The Technological Innovations Saving Thousands Of Women And Children From Preventable Deaths


The atrium of the Washington, D.C. government building looks like a particularly high-class science fair. The people manning poster-board stations, however, are all adults — and rather than rather than baking-soda volcanoes, their displays are nearly all adorned with pictures of mothers and children.

The presentations are part of the sixth year of “Saving Lives At Birth,” a development challenge spearheaded by a variety of partners, including USAID, the Bill and Melinda Gates Foundation, to come up with audacious solutions to one of the oldest problems in the book: the high rate of death of women and babies in childbirth.

For many people around the world, the time between labor and 48 hours after delivery is one of the statistically riskiest times of their life. Globally, 2.7 million babies die shortly after birth every year, in addition to 2.6 million stillbirths. Neonatal deaths make up nearly half of the world’s child deaths, according to numbers from UNICEF. For mothers, the data is also stark: 303,000 women die every year in childbirth — about two every minute. 99 percent of these deaths occur in the developing world.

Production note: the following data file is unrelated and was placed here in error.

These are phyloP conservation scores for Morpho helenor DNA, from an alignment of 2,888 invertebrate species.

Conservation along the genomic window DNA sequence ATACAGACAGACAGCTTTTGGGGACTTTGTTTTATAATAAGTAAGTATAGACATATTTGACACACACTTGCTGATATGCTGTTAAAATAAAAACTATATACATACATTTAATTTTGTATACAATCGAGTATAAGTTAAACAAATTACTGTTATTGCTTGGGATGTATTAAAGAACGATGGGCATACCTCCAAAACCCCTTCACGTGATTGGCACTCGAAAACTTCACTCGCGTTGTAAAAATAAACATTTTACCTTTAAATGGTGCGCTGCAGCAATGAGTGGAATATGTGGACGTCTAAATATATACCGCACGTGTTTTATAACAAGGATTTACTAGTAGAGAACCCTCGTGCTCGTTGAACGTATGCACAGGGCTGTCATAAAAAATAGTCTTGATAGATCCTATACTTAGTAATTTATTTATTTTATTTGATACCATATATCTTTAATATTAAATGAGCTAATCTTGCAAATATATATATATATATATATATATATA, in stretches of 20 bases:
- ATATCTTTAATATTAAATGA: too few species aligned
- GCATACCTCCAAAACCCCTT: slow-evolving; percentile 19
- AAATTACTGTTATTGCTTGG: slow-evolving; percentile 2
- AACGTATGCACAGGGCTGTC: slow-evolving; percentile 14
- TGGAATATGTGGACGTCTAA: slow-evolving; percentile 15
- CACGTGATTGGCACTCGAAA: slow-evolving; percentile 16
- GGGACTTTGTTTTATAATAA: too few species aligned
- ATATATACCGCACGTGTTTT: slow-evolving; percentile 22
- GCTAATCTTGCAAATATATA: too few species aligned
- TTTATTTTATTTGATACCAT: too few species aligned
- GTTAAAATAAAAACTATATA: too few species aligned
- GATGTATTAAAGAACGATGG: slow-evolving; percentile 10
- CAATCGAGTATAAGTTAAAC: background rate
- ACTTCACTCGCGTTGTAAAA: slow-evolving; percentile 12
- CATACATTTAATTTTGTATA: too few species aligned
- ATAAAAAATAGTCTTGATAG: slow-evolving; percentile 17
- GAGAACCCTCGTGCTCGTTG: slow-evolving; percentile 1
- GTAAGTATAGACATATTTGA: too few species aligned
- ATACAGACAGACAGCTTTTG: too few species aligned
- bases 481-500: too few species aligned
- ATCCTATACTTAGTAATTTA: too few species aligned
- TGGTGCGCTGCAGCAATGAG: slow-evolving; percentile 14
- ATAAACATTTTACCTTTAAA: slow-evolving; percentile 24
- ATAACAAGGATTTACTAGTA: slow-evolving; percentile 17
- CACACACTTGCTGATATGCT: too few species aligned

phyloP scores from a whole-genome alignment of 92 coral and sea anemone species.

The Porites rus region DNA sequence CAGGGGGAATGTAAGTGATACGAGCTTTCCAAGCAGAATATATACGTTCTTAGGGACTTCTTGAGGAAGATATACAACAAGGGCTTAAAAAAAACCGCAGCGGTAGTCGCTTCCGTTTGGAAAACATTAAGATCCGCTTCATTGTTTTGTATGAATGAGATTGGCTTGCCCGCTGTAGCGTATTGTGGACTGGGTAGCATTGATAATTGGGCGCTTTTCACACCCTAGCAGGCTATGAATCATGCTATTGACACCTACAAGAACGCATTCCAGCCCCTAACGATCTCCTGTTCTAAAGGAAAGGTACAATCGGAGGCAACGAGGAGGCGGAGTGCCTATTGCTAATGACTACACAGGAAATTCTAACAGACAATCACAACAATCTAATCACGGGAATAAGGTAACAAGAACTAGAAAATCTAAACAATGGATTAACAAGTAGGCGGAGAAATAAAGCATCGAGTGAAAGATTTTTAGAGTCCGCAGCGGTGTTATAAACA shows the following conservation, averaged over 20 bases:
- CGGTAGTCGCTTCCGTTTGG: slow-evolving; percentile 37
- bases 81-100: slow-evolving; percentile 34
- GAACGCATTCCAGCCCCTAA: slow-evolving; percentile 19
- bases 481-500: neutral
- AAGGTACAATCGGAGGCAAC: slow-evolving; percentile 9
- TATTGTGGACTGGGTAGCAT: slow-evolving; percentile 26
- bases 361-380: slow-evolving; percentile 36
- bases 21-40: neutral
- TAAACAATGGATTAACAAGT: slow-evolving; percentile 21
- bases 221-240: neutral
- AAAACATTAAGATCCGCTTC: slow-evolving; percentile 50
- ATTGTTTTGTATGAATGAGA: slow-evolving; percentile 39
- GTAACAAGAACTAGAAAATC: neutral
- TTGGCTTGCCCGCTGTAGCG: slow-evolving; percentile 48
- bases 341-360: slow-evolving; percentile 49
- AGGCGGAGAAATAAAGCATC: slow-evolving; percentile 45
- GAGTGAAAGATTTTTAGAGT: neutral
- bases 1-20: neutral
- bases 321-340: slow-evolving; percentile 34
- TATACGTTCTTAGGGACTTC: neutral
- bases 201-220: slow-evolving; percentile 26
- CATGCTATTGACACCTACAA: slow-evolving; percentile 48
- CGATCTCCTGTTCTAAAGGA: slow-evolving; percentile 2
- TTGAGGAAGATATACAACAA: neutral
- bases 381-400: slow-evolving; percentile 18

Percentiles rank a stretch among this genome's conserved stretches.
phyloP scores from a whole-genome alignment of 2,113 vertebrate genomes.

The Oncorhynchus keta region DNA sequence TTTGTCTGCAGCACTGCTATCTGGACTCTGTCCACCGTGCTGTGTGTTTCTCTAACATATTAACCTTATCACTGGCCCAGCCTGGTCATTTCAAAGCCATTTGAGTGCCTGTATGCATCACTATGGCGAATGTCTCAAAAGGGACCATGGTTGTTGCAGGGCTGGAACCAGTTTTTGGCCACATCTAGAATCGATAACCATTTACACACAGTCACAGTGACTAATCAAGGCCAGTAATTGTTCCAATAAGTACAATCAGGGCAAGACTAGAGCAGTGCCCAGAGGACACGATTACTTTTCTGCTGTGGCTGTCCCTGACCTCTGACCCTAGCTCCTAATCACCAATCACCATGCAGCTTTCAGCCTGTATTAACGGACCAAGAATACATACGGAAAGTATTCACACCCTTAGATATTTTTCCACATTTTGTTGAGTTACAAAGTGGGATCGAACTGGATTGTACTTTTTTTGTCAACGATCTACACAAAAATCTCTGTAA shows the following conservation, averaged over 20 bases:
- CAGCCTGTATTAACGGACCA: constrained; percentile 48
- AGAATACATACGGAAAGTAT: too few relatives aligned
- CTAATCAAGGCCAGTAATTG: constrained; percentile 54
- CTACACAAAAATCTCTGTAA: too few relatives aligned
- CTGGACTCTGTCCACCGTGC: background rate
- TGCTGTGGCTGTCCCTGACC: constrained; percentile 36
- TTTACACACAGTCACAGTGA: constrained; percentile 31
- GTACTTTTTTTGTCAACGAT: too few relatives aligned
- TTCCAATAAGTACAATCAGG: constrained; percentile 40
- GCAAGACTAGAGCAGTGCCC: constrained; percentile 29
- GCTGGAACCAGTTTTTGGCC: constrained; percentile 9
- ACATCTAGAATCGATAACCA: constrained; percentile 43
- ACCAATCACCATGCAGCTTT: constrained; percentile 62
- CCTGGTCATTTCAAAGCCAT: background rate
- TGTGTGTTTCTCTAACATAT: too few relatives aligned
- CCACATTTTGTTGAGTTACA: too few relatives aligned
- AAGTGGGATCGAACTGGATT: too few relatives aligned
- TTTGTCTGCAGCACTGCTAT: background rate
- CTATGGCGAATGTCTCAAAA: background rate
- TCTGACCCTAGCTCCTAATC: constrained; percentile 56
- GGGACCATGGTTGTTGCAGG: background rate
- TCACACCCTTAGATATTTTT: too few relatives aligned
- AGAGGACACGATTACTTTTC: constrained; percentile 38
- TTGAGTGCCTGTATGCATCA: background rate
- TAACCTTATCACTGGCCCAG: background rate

“Maternal and neonatal health is really not an area that had been getting as much attention.”

While child deaths have declined by half in the past 25 years, neonatal mortality has remained a persistent problem — even here in the United States, which has one of the worst records on infant mortality in the developed world. Many of these deaths are entirely preventable. But despite how often politicians talk about the need to protect babies when they’re in the womb, comparable attention hasn’t been given to how to protect babies when they’ve entered the world.